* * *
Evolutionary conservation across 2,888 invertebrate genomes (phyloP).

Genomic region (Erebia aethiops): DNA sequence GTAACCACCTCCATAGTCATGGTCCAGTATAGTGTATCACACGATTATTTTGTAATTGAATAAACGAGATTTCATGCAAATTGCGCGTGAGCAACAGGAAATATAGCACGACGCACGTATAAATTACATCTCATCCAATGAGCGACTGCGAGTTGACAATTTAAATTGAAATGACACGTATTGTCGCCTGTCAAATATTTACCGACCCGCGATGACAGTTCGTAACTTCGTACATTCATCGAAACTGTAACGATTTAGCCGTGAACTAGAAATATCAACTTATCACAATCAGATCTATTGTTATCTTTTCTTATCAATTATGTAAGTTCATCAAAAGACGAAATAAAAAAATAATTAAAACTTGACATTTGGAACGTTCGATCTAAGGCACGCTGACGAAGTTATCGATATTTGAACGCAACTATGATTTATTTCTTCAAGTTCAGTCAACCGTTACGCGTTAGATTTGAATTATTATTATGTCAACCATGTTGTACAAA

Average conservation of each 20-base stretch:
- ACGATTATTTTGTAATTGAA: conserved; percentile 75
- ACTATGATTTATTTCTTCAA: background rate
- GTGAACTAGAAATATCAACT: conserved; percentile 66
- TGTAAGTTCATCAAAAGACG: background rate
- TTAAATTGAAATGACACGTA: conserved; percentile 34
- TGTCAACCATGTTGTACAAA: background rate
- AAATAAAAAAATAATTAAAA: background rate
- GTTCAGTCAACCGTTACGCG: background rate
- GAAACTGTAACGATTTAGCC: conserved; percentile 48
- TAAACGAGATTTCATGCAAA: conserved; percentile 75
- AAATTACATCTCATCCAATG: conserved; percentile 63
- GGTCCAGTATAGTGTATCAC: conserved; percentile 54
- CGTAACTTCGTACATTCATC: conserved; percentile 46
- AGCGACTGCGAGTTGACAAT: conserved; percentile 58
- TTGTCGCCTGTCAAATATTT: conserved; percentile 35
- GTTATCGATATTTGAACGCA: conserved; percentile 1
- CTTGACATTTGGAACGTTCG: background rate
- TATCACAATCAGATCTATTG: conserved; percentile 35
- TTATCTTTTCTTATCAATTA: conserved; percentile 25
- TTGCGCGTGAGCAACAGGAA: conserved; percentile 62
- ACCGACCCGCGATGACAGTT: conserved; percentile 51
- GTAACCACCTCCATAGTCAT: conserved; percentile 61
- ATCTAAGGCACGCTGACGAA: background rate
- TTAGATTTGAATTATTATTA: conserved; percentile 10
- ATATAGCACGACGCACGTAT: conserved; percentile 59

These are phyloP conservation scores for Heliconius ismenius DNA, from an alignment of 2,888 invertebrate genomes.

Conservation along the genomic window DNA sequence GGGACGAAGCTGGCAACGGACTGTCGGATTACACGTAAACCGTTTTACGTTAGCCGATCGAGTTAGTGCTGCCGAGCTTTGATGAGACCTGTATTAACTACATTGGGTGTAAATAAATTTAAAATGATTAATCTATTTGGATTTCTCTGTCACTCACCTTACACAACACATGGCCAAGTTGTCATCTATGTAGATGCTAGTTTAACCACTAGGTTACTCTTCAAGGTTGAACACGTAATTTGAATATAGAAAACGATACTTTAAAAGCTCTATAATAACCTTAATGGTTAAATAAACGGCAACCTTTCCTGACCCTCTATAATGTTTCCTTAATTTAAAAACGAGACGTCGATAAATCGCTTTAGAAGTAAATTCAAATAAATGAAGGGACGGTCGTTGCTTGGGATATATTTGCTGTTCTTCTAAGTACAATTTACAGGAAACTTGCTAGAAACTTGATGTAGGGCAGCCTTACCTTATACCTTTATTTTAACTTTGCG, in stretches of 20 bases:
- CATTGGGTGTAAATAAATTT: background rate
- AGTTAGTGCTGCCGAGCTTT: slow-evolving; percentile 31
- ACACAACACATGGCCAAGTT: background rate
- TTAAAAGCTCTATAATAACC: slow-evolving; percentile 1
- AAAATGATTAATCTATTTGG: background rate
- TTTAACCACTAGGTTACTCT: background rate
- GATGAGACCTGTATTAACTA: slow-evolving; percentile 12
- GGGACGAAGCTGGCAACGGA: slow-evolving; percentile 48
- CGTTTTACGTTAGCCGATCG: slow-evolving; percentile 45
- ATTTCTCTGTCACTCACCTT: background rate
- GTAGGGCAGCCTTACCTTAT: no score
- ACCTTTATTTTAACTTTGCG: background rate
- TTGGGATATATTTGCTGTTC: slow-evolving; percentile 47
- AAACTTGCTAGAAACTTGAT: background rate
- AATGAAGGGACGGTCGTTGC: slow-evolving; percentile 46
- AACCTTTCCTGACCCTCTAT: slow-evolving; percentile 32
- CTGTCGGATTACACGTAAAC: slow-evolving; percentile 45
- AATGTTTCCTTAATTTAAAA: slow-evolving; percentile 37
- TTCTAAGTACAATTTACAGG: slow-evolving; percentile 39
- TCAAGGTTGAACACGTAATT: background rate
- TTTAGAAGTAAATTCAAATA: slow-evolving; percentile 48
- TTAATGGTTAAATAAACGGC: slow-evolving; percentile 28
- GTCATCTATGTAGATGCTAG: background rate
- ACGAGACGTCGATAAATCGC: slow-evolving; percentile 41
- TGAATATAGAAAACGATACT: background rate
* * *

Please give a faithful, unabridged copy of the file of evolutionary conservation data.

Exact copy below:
Evolutionary conservation across 2,888 invertebrate genomes (phyloP).

Genomic region (Erebia aethiops): DNA sequence GTAACCACCTCCATAGTCATGGTCCAGTATAGTGTATCACACGATTATTTTGTAATTGAATAAACGAGATTTCATGCAAATTGCGCGTGAGCAACAGGAAATATAGCACGACGCACGTATAAATTACATCTCATCCAATGAGCGACTGCGAGTTGACAATTTAAATTGAAATGACACGTATTGTCGCCTGTCAAATATTTACCGACCCGCGATGACAGTTCGTAACTTCGTACATTCATCGAAACTGTAACGATTTAGCCGTGAACTAGAAATATCAACTTATCACAATCAGATCTATTGTTATCTTTTCTTATCAATTATGTAAGTTCATCAAAAGACGAAATAAAAAAATAATTAAAACTTGACATTTGGAACGTTCGATCTAAGGCACGCTGACGAAGTTATCGATATTTGAACGCAACTATGATTTATTTCTTCAAGTTCAGTCAACCGTTACGCGTTAGATTTGAATTATTATTATGTCAACCATGTTGTACAAA

Average conservation of each 20-base stretch:
- ACGATTATTTTGTAATTGAA: conserved; percentile 75
- ACTATGATTTATTTCTTCAA: background rate
- GTGAACTAGAAATATCAACT: conserved; percentile 66
- TGTAAGTTCATCAAAAGACG: background rate
- TTAAATTGAAATGACACGTA: conserved; percentile 34
- TGTCAACCATGTTGTACAAA: background rate
- AAATAAAAAAATAATTAAAA: background rate
- GTTCAGTCAACCGTTACGCG: background rate
- GAAACTGTAACGATTTAGCC: conserved; percentile 48
- TAAACGAGATTTCATGCAAA: conserved; percentile 75
- AAATTACATCTCATCCAATG: conserved; percentile 63
- GGTCCAGTATAGTGTATCAC: conserved; percentile 54
- CGTAACTTCGTACATTCATC: conserved; percentile 46
- AGCGACTGCGAGTTGACAAT: conserved; percentile 58
- TTGTCGCCTGTCAAATATTT: conserved; percentile 35
- GTTATCGATATTTGAACGCA: conserved; percentile 1
- CTTGACATTTGGAACGTTCG: background rate
- TATCACAATCAGATCTATTG: conserved; percentile 35
- TTATCTTTTCTTATCAATTA: conserved; percentile 25
- TTGCGCGTGAGCAACAGGAA: conserved; percentile 62
- ACCGACCCGCGATGACAGTT: conserved; percentile 51
- GTAACCACCTCCATAGTCAT: conserved; percentile 61
- ATCTAAGGCACGCTGACGAA: background rate
- TTAGATTTGAATTATTATTA: conserved; percentile 10
- ATATAGCACGACGCACGTAT: conserved; percentile 59

These are phyloP conservation scores for Heliconius ismenius DNA, from an alignment of 2,888 invertebrate genomes.

Conservation along the genomic window DNA sequence GGGACGAAGCTGGCAACGGACTGTCGGATTACACGTAAACCGTTTTACGTTAGCCGATCGAGTTAGTGCTGCCGAGCTTTGATGAGACCTGTATTAACTACATTGGGTGTAAATAAATTTAAAATGATTAATCTATTTGGATTTCTCTGTCACTCACCTTACACAACACATGGCCAAGTTGTCATCTATGTAGATGCTAGTTTAACCACTAGGTTACTCTTCAAGGTTGAACACGTAATTTGAATATAGAAAACGATACTTTAAAAGCTCTATAATAACCTTAATGGTTAAATAAACGGCAACCTTTCCTGACCCTCTATAATGTTTCCTTAATTTAAAAACGAGACGTCGATAAATCGCTTTAGAAGTAAATTCAAATAAATGAAGGGACGGTCGTTGCTTGGGATATATTTGCTGTTCTTCTAAGTACAATTTACAGGAAACTTGCTAGAAACTTGATGTAGGGCAGCCTTACCTTATACCTTTATTTTAACTTTGCG, in stretches of 20 bases:
- CATTGGGTGTAAATAAATTT: background rate
- AGTTAGTGCTGCCGAGCTTT: slow-evolving; percentile 31
- ACACAACACATGGCCAAGTT: background rate
- TTAAAAGCTCTATAATAACC: slow-evolving; percentile 1
- AAAATGATTAATCTATTTGG: background rate
- TTTAACCACTAGGTTACTCT: background rate
- GATGAGACCTGTATTAACTA: slow-evolving; percentile 12
- GGGACGAAGCTGGCAACGGA: slow-evolving; percentile 48
- CGTTTTACGTTAGCCGATCG: slow-evolving; percentile 45
- ATTTCTCTGTCACTCACCTT: background rate
- GTAGGGCAGCCTTACCTTAT: no score
- ACCTTTATTTTAACTTTGCG: background rate
- TTGGGATATATTTGCTGTTC: slow-evolving; percentile 47
- AAACTTGCTAGAAACTTGAT: background rate
- AATGAAGGGACGGTCGTTGC: slow-evolving; percentile 46
- AACCTTTCCTGACCCTCTAT: slow-evolving; percentile 32
- CTGTCGGATTACACGTAAAC: slow-evolving; percentile 45
- AATGTTTCCTTAATTTAAAA: slow-evolving; percentile 37
- TTCTAAGTACAATTTACAGG: slow-evolving; percentile 39
- TCAAGGTTGAACACGTAATT: background rate
- TTTAGAAGTAAATTCAAATA: slow-evolving; percentile 48
- TTAATGGTTAAATAAACGGC: slow-evolving; percentile 28
- GTCATCTATGTAGATGCTAG: background rate
- ACGAGACGTCGATAAATCGC: slow-evolving; percentile 41
- TGAATATAGAAAACGATACT: background rate